Allegiance Ammuntion Frangible: Yep, It Blows Stuff Apart

   03.24.20

Get to know a longtime gun person, and you’ll likely uncover a more- or less-obvious related affection for some certain type or brand of ammunition. With me, it’s frangible. It’s fascinating, after all, that what is, at the molecular level, basically a snowball of substances melded together, can accomplish as much and often more damage than a solid lead bullet, with or without a jacket.

I’ve tested frange on produce, plywood, and plastic. Cycled it through handguns and rifles. So when the chance came to take some Florida-made Allegiance Ammunition home for a trial, I eagerly said yes. It’s a little different, after all, than some others. In the manufacturing process, Allegiance uses tungsten in many of its loads. With its Swedish-derived name meaning “heavy stone,” tungsten is a novel yet intuitive choice for hard-hitting ammunition—and that’s exactly what Allegiance makes.

My first encounter with the brand was at a gun writer’s conference in 2016. There, I witnessed Allegiance 9mm being fired into a 16-inch, bare gel block from a full-size handgun three feet from the block. To everyone’s amazement, the gel block literally jumped up, writhed, and fell off its platform onto the floor. The Allegiance developer/owner claimed to have killed an adult feral hog with this ammunition in .380 ACP. Intriguing, to say the least.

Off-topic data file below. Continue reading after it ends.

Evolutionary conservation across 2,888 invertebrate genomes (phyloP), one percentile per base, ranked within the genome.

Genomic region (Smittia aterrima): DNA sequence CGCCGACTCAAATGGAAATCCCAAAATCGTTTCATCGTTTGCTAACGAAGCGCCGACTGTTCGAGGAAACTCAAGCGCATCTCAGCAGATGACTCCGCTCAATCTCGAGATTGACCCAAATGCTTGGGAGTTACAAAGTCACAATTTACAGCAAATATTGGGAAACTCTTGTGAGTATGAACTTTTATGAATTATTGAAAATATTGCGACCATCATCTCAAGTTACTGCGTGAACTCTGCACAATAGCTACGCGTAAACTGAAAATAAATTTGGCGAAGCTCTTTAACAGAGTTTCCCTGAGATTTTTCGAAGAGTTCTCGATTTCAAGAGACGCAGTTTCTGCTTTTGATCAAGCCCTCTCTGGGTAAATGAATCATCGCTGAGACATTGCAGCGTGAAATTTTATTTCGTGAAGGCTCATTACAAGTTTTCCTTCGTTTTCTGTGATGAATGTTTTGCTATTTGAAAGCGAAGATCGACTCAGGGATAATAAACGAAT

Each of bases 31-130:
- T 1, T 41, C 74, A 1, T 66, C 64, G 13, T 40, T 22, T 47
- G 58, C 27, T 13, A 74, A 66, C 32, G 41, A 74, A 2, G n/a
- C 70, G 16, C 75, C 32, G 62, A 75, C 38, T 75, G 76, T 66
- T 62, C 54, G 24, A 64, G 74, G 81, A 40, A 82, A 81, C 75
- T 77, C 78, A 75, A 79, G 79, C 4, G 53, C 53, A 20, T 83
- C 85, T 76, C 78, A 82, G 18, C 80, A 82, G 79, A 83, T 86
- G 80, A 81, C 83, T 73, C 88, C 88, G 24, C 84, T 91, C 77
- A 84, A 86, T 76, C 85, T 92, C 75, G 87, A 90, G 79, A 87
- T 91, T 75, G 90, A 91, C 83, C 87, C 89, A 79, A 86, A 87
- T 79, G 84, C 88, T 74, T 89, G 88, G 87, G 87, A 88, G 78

In case you’re not up to speed on what frangible ammunition is, check out this article where I advocate for this type of ammo for self-protection because, while it delivers a devastating impact on the target, it disintegrates on impact with hard steel or poured concrete. This practically eliminates risk of ricochet injuries in urban or steel-rich environments, including ships and certain industrial facilities. The 2012 Empire State Building shooting, in which multiple jacket- or bullet-ricochet injuries occurred to bystanders, is the current prime example of a setting in which frangible ammunition may have prevented unintended damage or even tragedy.

In this test, we looked at several grain weights available from Allegiance Ammunition. This company’s product is different than most in that the bullets, though frangible, are copper-jacketed and filled with a frangible insert. They have a very different appearance from other frangible HP rounds, which are visually very similar to any HP load except they have no “petals.” Allegiance frangible material is colored, and with the variety of choices the company offers in a single caliber, that’s a good thing as it makes it easy to distinguish one type from another after unboxing.